This is the second time I have stayed at this place, out in the countryside. It’s old – based on a 17th century manor house, but it’s nice enough and the commute is easier than the one from Dublin.

Last time here, it was my phone. It was blocked in some way from dialing an outside toll free number so I had to do all my long distance calling from my cell. Every morning I would stop by the desk and request a repair; and every evening I would try it and it wouldn’t work. I finally just gave up figuring it was a minor inconvenience.

And then there was the buffet that starts at 7:00 AM every day. Except on the days when it doesn’t, which just happens to be about 4 days out of 5.

I checked in on Saturday and things seemed to be in order. Later in the evening, when I went to connect my computer to the Ethernet I discovered that the room was lacking a cable. So when I left on Sunday for our grand motor tour, I requested one.

Returning on Sunday night, I again went looking and found no cable. Bile rising, I ransacked the room a bit and discovered that they’d left it on a table inside the door. Apologizing for my lack of trust, I proceeded over to the desk and tried to plug it in. I was immediately informed of why there was a phone cable plugged into the Ethernet jack. It was a phone jack, as were the two next to it and the two across the room. I called the front desk and asked if every room had Ethernet – “Of course sir, I will send my colleague up immediately.”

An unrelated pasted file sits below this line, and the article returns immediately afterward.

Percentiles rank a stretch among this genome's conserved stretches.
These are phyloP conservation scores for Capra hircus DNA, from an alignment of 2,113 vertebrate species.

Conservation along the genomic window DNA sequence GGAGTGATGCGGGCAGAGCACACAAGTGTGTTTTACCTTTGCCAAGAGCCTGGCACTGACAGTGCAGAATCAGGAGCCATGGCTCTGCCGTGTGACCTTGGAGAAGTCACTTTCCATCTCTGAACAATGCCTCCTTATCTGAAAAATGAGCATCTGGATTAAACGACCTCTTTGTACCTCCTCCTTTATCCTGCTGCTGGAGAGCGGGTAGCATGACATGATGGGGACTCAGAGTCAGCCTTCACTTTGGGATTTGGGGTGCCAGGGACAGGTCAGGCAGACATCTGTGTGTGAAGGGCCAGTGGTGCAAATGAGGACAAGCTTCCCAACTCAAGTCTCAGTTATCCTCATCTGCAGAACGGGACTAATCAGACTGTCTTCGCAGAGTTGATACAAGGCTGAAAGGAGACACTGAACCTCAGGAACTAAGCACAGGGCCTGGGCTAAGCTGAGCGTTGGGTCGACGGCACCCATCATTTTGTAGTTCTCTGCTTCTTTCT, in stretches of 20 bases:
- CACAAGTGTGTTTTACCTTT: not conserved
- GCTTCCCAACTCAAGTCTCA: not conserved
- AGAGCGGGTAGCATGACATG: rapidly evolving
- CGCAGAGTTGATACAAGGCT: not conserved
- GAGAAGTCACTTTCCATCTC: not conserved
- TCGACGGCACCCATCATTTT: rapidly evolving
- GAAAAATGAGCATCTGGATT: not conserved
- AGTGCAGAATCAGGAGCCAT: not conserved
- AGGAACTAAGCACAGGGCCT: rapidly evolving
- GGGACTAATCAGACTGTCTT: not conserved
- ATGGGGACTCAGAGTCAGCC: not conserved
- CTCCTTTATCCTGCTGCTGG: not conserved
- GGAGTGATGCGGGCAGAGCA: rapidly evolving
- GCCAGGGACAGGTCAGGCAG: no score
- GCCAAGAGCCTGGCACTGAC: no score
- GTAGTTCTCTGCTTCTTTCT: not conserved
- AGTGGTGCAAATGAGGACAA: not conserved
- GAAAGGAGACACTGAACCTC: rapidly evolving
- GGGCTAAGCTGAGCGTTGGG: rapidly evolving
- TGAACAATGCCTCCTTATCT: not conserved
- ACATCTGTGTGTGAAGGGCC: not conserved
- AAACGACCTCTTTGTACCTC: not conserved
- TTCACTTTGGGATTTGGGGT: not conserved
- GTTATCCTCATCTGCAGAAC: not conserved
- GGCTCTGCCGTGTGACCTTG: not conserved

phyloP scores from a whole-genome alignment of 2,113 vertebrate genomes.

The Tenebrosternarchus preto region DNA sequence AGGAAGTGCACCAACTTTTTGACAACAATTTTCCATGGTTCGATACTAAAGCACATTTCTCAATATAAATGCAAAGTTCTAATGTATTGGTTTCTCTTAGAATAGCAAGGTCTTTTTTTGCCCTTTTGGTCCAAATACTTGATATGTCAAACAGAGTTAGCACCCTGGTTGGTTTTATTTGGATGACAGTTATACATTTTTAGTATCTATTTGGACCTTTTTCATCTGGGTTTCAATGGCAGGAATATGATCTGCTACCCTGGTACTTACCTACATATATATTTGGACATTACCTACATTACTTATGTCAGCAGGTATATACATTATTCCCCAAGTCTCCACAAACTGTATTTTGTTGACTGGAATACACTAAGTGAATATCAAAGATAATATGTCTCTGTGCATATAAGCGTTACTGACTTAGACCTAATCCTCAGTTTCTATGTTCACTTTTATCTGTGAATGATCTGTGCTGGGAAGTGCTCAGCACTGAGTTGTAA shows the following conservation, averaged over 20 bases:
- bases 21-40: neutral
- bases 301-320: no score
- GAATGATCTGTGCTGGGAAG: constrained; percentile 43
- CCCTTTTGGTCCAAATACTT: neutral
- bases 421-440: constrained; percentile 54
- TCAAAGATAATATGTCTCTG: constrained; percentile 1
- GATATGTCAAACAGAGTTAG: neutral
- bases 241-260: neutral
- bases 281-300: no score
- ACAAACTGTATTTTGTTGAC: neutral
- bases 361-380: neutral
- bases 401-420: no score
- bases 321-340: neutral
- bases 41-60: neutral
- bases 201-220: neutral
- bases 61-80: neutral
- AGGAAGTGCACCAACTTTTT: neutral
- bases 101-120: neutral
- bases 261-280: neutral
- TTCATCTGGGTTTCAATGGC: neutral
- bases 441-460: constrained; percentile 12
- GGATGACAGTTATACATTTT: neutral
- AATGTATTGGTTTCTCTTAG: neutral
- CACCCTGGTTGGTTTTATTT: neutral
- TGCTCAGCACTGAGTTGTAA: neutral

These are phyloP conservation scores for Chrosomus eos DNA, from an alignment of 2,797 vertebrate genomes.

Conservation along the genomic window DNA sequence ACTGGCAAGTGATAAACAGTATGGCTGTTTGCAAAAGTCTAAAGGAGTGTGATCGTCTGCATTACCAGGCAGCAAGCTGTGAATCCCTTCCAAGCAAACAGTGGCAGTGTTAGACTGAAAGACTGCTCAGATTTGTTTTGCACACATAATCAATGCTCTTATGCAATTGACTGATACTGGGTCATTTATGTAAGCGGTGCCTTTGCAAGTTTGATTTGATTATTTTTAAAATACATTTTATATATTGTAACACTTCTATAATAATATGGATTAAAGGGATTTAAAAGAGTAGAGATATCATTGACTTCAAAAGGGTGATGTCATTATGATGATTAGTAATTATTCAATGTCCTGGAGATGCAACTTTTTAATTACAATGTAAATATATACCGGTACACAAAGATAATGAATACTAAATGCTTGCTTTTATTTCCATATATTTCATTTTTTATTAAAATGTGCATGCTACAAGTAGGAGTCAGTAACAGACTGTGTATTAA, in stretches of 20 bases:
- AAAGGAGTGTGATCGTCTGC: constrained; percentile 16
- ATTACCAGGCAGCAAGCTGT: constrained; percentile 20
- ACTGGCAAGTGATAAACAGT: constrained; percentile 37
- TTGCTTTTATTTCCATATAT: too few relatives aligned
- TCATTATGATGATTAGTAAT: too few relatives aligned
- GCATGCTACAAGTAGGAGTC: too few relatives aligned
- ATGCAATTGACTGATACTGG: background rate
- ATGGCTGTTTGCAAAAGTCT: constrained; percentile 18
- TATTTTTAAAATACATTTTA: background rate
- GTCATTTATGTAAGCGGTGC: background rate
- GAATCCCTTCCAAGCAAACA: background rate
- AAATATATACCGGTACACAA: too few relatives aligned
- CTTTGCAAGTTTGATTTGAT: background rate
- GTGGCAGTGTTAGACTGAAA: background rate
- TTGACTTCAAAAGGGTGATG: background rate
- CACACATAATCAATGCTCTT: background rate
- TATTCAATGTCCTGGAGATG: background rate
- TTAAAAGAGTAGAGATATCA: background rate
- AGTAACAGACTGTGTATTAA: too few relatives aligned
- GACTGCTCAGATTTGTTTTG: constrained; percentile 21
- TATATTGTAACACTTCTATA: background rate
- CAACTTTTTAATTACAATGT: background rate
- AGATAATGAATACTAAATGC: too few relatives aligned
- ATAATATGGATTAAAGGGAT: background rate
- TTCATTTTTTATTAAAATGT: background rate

Her colleague arrived and went through the same routine I had just completed, attempting to plug an 8 mm connector into a 5 mm hole. “Odd” he proclaimed, leaving to go over and check another room for corroboration.

Returning, he said that in fact the other rooms did have Ethernet and that I was free to move down the hall to Room 241. Which just happened to be the room I was in last time, with the recalcitrant phone.

Figuring what the heck, it’s only 11 PM, I bundled up my stuff and dragged it 8 doors down. This time though I checked the phone before I unpacked and was pleased to discover that it did indeed work this time.

I unpacked and stowed all my gear and went to the safe to secure all my traveling valuables. The safe was dead, a fact becoming more and more apparent after my fourth attempt to enter the combination.

So called downstairs and told them that while I was sorry to be a pain, I did need the safe.

“Of course sir, I will send my colleague up immediately.”

15 minutes later, her colleague re-appeared still cheerful despite the late hour. He checked the safe and agreed with my assessment – it was in fact not working. “Must be the battery, I’ll go get a screwdriver.” Gee, like it might have been a good idea to bring that up the 1st time?
10 more minutes and he came back again, screwdriver and batteries in hand. Removing the inner panel, he announced that the batteries were the problem, not dead but hanging out of the cage. Replacing them he did a quick check and all was good. Until he tried a closed door test and received an error. Repeating the test, it worked on the second attempt leaving me wondering how sad I would be to leave at 5 AM on Friday with all my iPods permanently entombed in this crabby box.

Now it was 12 AM and I was ready to pass out following the long day’s drive and the long evening’s trans-room migration. At this point it was only a matter of determining if I could stem the heat pouring out of the radiator. While the thermostat was present, it didn’t give the impression it was alive so I opened the windows, threw of the blankets and went to bed.

Next day I checked the various subsystems before leaving for work (including the safe) and everything was in order. Off I went to the breakfast buffet, again not present at the promised time of 7 AM and then on to work.

Returning last evening, I walked down the long hall and popped my key into the door.

It didn’t work.